Kennerley, William b. 1647 d. 12 Dec 1696and Alice d. 02 Mar 1703 Dorchester County
Have you come across the above .
Like to find parents of William kennerly and his spouse's maiden name.
William KENNERLY b. abt 1647 in England migrated to the colony of Maryland abt 1685, according to a Letter of Transfer dates 1 May 1685, William GANNEY’S House, Staffordshire, England. (Note: The reference to William GANNEY may be related to William and Katherine GANDY of Seven Oaks, Cheshire, England. (Seven Oaks also includes hamlet of Frandley. Frandley, Friends’ Meeting House founded in the 17th Century. ) There is also a William JANNEY said to have been born in 1641, bap 8 Dec 1641 in Wilmslow, Cheshire, and married to Deborah Webb 30 Sep 1671, Stafford, Staffordshire. If this is correct, it would place the JANNEY/GANNEY family in the same area as many KENNERLY families - who are also recorded in Cheshire.
comprising eight hundred and fifty acres, was surveyed to Henry Maddock and James Kennerly, March 21-22, 1681. Henry Maddock, of Loom Hall, Cheshire, in connection.with his brother-in-law, James Kennerly, purchased in that year, before leaving England, from Penn, fifteen hundred acres of land in the province. Henry Maddock located on this plantation, and represented Chester County, in 1684, in the General Assembly, but he subsequently returned to England. The eight hundred and fifty acres in Springfield came to the possession of Mordecai, the eldest son of Henry Maddock. Mordecai was in the province in 1690, but returned to England, where he married, and again came to Pennsylvania, arriving here for the second time, March 30, 1702.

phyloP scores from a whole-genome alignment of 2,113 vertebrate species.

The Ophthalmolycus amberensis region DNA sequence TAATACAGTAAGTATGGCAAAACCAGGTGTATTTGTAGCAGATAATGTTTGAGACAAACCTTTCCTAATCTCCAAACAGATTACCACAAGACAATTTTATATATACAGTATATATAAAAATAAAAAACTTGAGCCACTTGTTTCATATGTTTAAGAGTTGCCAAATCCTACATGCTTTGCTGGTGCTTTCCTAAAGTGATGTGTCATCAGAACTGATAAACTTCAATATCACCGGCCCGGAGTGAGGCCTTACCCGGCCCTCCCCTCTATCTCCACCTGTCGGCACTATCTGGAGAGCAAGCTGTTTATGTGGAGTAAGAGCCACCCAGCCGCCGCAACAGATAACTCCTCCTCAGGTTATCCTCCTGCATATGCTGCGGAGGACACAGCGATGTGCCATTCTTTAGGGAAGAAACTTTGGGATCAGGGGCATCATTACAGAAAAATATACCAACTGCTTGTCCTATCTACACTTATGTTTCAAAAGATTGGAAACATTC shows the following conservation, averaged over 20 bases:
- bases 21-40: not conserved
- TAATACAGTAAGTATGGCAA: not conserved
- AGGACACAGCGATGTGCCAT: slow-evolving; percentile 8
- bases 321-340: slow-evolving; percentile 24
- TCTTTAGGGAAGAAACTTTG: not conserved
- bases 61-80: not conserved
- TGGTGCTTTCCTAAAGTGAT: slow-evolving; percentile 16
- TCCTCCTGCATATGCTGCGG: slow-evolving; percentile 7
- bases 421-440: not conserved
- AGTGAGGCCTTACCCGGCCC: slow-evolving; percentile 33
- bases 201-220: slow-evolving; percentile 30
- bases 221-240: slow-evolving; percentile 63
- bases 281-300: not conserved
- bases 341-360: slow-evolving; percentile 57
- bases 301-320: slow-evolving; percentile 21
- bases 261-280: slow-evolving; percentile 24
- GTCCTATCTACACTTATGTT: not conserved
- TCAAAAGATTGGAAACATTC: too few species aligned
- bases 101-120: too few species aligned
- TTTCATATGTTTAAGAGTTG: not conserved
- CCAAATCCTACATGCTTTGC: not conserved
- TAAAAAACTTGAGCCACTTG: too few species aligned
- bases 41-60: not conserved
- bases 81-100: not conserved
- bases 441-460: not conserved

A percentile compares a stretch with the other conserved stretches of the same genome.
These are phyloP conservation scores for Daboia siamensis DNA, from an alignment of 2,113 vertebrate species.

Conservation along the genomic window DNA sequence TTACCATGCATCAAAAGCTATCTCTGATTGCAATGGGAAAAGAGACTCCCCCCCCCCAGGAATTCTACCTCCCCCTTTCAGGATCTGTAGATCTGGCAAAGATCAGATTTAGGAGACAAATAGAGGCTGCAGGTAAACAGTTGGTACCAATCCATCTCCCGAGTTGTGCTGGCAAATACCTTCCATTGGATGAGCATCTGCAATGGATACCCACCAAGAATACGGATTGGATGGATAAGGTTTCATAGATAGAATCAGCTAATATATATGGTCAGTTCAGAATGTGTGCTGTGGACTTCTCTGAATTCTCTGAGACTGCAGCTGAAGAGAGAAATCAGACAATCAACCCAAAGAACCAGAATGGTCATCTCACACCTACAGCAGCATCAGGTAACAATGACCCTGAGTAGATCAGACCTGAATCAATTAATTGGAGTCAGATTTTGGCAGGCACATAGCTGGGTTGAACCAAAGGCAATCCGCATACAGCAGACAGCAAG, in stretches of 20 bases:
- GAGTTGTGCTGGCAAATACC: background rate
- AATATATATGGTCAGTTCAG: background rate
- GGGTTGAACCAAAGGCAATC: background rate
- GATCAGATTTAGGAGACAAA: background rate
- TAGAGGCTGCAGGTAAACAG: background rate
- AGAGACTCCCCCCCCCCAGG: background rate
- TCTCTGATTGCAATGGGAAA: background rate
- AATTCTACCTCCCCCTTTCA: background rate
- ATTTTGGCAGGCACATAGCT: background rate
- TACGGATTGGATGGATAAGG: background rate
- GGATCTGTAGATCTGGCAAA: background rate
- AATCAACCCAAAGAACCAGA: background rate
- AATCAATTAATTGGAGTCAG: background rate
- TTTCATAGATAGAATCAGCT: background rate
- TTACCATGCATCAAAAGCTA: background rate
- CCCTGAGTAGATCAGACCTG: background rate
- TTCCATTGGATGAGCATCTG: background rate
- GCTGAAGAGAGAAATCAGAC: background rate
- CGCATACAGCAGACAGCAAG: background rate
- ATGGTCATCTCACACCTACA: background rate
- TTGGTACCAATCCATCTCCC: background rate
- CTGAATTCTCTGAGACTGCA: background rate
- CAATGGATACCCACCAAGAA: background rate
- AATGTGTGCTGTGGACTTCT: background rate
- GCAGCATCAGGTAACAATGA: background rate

The Friendship August 14, 1682,James Kennerly
quaker marriage: Richard DAWSON and Susannah FOSTER of Dorchester County At Transquaking 23 day 8 month 1698 Witnesses: John Foster John Ennals Henry Ennals Mary Ennals Daniel Cox Sarah Cox John Pitt Sarah Pitt John Kennerly Alec Kennerly Sarah Kennerly John Adkinson Thomas Adkinson Francis Willis
He, John Kennerly, settled near Christiana, in 1691, nineteen years before the first Mennonites came. And another settle- ment bordering on Little Britain township of Lancaster, but actually in Maryland, began to take shape at about the same time. A striking testimony of the early settlement of Quakers in the "East End" of Lancaster county is in the old Sadsbury meeting-house, which has withstood the ravages of the elements for one hundred and seventy-five years.